1. Composting and Minimizing Waste Before the "Dining Sustainably" panel, I knew to throw my used coffee grounds in the trash rather than down the sink. Then Cleaver reminded everyone that "Soil is the most important component of growing food." Meltz scrunched her eyebrows and looked right at me, "Wasting food also wastes the water and energy that went in to making that food. We don't value our food anymore. Just read American Wasteland." So this week, after brewing my morning cup, the grounds go into a tightly sealed container, along with other waste that's too valuable to put in the garbage, like banana peels, orange rinds, old pasta, and egg shells. On account of the LES Ecology Center, the Union Square Farmers Market will collect my compost every Monday, Wednesday, Friday, and Saturday between 8:00am and 5:00pm at the northeast corner of Union Square, at Park Ave & 17th Street. Taking out the trash never felt so good. To find out more about what, why, and how to compost, visit grownyc.org If you're looking for a posh pail for composting, check out this sleek stainless steel one from Green Depot. Photo: Courtesy of cogdog
2. Shop at the Farmers Market "There are 36,000 farms in New York State," said Jen Small, who you can always meet at her Flying Pigs Farm stand in Union Square. "We only get to enjoy a fraction of what these farms produce because the distribution system is broken." Though this may be true, there are 51 greenmarkets you can support throughout NYC, brimming with delicious, locally-sourced foods that have not been shellacked with synthesized fertilizers or pesticides. "It's great now. In the 1970s, you couldn't get an organic apple in August," said Mary Cleaver. "Learn to cook!" said Meltz. "I go to the farmers market with $11-$20 in my wallet, and I make a great dinner, mashed potatoes, broccoli, a protein. It feels good!” The audience smiled and nodded in unison. "Actually use the reusable bags—and don't worry about putting potatoes and vegetables in a plastic bag while you shop. Why?" Meltz had one last thing to add, "Become serious conservationists from the start." Then Small chimed in. "Vote with your dollar. Shop at the farmers markets, sign up for a CSA (Community Supported Agriculture). There are more and more young people interested in farming. I think this movement is the biggest thing we've seen since civil rights." Mark Bittman would likely agree we need this movement. He writes in the New York Times Magazine’s current food and drink issue, "As well as you might feed yourself and your kids, the food “system” is still out there, stuffing some people and starving others, poisoning the earth and the air, destroying cultures everywhere.” Photo: Courtesy of Crystal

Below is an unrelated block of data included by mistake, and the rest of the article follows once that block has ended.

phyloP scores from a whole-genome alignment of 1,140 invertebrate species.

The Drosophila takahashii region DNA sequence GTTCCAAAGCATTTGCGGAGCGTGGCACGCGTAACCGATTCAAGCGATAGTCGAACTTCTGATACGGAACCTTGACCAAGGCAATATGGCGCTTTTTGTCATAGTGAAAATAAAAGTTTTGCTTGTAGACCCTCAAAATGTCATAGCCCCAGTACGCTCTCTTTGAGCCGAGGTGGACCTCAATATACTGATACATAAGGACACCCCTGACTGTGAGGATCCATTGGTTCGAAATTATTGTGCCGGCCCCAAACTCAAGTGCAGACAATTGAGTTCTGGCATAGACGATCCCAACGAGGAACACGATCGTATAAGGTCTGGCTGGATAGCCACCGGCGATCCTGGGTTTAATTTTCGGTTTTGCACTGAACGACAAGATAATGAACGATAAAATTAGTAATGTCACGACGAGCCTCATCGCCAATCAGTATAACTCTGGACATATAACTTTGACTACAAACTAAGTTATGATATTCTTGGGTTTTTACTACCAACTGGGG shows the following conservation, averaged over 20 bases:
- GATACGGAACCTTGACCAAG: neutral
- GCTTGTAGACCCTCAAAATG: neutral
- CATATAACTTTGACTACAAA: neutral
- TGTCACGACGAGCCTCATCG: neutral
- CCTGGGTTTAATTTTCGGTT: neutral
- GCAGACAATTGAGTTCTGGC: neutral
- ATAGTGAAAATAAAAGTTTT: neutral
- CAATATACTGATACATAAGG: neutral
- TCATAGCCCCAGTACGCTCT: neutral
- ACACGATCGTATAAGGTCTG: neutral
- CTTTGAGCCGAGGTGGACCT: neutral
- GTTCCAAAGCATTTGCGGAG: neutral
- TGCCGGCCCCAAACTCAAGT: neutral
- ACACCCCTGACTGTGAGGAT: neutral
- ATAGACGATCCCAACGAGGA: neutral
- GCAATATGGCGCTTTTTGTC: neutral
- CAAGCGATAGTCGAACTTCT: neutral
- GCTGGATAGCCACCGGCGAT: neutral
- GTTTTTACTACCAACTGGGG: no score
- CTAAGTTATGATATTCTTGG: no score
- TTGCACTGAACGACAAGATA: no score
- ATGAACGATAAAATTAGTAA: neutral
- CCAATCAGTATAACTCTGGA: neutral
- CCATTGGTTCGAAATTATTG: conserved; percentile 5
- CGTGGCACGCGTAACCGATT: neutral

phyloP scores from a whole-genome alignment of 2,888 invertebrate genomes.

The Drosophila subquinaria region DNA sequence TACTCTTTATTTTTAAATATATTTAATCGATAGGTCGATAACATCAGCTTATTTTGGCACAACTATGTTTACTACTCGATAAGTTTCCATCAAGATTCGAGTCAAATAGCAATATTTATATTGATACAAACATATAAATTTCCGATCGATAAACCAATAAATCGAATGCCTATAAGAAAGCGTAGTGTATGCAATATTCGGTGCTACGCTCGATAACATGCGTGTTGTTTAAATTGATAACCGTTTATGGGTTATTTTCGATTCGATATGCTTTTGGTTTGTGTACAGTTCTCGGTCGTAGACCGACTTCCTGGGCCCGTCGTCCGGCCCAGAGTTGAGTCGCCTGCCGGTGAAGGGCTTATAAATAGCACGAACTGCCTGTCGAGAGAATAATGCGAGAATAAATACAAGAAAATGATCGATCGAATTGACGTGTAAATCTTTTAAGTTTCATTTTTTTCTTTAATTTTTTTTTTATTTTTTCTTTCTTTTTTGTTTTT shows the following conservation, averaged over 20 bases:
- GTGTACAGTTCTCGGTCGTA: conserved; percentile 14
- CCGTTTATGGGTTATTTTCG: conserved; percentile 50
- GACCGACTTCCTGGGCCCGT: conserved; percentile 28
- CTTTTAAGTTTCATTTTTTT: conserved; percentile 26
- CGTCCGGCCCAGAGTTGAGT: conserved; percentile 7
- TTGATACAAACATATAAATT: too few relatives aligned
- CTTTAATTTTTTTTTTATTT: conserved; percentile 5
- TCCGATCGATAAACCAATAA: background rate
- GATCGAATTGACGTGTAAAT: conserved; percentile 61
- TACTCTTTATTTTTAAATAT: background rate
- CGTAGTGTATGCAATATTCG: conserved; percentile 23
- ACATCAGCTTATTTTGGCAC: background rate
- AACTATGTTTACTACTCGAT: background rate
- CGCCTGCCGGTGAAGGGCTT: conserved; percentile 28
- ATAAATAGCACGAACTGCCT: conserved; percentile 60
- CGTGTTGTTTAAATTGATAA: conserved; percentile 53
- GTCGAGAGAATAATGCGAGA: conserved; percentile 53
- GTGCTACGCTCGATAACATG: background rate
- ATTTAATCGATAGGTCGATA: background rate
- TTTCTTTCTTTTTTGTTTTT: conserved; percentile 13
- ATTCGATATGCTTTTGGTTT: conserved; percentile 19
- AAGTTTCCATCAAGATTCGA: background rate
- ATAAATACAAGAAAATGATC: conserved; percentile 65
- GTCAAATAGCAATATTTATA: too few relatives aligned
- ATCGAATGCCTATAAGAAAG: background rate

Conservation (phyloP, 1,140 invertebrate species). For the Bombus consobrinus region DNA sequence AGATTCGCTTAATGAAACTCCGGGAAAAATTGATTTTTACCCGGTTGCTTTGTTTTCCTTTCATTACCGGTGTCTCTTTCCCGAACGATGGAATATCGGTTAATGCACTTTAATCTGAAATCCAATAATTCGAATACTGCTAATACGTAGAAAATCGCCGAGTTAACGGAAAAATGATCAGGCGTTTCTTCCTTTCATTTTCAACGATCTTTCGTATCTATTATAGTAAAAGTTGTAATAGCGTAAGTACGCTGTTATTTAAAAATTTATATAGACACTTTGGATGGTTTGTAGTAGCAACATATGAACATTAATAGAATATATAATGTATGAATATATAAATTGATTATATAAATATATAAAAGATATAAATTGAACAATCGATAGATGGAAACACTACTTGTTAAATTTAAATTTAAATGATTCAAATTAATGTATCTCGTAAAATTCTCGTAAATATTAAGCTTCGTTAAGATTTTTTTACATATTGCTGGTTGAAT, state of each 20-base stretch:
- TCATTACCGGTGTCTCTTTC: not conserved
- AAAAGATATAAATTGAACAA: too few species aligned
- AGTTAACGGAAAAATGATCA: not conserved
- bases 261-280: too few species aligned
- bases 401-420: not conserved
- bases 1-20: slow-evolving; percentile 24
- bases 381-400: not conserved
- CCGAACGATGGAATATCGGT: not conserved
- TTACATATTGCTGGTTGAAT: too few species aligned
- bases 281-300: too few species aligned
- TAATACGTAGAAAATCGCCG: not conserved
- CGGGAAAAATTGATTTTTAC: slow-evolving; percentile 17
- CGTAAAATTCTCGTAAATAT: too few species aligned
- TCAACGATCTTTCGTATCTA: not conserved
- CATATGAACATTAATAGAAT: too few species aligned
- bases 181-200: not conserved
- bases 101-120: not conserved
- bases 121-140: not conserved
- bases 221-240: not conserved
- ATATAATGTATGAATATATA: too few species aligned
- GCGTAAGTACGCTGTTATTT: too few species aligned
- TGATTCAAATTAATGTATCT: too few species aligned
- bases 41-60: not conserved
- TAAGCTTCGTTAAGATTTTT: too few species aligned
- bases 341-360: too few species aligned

3. You have a voice, use it. The three panelists made it clear that we are all shareholders in the food supply, and that it is incredibly important to understand where food comes from. Jen Small said to call your state senators, because they won't take a farmer's call, but they will listen to their constituents. If you don't want to lobby a politician, moderator Hatz suggested asking a grocery store's manager for locally-sourced food. But she warned, make sure you follow through and buy it. Start a small chain reaction, said Meltz. Ask the waiters to find out where the food is coming from, and if they don't know, you won't be dining there again... and the restaurant will wonder if there's something wrong that they don't know the answer to your question. For more eco tips and car-free travel ideas, visit offManhattan.com or follow oM on Twitter: @offManhattan